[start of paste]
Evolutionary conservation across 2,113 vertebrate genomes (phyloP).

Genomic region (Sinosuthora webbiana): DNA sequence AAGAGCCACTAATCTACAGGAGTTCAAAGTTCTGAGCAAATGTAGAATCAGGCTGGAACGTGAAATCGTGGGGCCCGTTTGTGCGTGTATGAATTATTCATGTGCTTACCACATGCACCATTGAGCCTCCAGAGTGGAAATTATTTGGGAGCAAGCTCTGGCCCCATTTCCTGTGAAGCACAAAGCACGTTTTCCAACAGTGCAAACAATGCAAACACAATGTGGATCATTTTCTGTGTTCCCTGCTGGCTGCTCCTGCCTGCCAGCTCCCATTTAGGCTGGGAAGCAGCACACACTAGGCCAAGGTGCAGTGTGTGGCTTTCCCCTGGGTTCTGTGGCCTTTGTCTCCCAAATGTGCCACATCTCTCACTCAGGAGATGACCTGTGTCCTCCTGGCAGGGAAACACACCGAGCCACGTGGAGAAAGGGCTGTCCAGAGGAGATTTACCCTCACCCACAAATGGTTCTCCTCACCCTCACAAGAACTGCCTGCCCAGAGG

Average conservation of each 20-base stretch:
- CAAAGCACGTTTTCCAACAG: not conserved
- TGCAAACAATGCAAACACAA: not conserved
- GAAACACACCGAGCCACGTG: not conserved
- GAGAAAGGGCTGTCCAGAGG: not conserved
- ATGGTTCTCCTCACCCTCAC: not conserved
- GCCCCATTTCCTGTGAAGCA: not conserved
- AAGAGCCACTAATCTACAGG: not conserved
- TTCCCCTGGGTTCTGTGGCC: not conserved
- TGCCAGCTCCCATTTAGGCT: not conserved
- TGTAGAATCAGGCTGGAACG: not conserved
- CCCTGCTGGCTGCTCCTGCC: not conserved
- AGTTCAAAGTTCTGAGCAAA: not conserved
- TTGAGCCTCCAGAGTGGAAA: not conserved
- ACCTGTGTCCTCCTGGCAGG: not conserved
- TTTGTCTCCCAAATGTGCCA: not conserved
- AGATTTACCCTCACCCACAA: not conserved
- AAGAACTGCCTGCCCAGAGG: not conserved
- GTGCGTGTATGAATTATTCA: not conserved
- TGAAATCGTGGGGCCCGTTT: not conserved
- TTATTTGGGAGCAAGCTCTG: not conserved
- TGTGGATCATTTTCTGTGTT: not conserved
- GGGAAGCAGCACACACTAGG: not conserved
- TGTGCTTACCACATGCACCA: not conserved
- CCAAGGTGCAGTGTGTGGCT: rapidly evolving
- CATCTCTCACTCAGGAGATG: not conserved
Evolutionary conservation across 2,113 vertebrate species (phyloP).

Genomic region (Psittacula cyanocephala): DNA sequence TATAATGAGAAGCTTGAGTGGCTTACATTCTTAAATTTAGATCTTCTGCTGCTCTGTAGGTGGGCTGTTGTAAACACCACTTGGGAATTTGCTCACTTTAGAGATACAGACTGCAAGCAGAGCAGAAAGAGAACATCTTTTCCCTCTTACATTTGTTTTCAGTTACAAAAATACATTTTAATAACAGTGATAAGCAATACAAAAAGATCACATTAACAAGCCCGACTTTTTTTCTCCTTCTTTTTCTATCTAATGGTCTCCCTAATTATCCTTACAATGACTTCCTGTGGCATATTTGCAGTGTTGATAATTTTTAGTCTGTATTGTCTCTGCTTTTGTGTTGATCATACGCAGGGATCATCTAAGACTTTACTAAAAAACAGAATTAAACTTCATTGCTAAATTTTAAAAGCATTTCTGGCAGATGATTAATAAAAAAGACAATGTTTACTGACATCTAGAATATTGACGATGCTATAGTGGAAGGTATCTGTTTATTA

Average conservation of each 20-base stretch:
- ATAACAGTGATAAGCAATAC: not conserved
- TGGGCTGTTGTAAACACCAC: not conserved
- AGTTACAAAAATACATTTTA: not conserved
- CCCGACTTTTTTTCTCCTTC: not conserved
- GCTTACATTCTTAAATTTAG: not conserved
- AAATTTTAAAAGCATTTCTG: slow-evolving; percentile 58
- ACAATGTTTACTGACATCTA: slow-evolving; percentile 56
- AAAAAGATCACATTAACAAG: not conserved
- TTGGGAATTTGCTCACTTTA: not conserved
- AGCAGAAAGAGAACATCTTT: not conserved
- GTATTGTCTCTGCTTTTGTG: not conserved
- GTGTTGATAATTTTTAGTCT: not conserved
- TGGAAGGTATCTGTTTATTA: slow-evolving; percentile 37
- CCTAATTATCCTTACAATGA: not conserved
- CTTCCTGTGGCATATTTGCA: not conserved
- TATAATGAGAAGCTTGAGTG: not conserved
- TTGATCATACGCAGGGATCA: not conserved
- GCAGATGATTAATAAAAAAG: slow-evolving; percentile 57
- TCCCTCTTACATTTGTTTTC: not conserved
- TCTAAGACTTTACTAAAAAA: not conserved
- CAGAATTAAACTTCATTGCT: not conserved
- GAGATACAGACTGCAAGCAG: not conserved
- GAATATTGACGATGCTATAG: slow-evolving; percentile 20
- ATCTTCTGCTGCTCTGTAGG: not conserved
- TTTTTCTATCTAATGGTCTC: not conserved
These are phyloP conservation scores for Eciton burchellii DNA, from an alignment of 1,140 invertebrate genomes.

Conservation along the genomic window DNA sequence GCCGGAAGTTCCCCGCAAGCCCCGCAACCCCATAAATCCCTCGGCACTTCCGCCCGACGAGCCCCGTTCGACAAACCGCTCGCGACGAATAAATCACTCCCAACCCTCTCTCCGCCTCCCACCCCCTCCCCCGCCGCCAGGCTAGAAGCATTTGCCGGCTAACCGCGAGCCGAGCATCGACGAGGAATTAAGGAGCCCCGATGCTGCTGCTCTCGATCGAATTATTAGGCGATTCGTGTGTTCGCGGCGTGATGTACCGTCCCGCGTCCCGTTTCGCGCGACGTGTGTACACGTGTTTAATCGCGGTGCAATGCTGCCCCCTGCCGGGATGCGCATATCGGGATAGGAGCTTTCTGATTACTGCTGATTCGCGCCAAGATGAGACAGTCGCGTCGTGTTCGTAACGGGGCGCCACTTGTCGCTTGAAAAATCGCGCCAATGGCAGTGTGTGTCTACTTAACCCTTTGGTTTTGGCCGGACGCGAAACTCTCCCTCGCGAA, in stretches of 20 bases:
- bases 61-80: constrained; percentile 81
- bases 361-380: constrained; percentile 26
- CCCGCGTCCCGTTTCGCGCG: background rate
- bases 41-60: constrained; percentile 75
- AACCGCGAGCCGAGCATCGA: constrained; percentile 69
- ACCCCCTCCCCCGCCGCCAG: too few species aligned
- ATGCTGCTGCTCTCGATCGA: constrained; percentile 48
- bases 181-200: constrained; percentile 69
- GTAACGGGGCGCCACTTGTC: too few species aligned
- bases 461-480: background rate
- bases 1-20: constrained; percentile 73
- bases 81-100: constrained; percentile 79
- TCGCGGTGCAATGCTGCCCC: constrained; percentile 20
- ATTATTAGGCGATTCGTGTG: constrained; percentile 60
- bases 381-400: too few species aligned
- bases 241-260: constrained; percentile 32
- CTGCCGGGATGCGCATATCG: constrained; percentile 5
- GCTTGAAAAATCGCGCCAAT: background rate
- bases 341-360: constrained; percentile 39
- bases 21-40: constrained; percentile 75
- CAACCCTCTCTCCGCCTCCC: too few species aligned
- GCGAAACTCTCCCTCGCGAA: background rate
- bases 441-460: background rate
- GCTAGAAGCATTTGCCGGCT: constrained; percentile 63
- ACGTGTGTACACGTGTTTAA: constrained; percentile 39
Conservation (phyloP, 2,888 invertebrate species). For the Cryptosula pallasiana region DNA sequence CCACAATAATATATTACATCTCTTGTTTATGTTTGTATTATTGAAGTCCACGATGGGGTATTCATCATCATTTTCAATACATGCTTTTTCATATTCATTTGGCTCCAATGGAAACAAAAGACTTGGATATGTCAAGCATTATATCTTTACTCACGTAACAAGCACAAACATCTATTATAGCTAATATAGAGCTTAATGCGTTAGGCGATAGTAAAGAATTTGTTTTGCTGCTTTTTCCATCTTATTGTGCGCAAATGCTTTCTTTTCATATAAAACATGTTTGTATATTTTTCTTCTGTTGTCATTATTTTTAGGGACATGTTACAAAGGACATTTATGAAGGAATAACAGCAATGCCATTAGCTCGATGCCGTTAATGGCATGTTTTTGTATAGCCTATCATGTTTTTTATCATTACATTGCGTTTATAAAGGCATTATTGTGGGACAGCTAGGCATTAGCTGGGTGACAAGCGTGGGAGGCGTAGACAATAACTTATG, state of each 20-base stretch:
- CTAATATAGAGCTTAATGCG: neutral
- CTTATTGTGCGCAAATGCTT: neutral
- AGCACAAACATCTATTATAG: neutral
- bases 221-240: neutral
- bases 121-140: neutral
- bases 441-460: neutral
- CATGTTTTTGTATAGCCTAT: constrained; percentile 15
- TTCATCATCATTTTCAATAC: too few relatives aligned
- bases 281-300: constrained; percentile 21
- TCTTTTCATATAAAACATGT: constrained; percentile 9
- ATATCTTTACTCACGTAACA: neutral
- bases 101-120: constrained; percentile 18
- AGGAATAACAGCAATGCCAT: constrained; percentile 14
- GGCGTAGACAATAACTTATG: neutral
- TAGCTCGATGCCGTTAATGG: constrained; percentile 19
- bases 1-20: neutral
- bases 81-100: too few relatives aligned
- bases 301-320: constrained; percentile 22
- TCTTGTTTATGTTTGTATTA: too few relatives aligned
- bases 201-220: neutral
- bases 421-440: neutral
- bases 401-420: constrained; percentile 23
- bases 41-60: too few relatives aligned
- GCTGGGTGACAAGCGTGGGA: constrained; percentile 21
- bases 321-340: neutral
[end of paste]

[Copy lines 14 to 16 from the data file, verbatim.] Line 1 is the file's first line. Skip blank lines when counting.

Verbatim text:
- CCCTGCTGGCTGCTCCTGCC: not conserved
- AGTTCAAAGTTCTGAGCAAA: not conserved
- TTGAGCCTCCAGAGTGGAAA: not conserved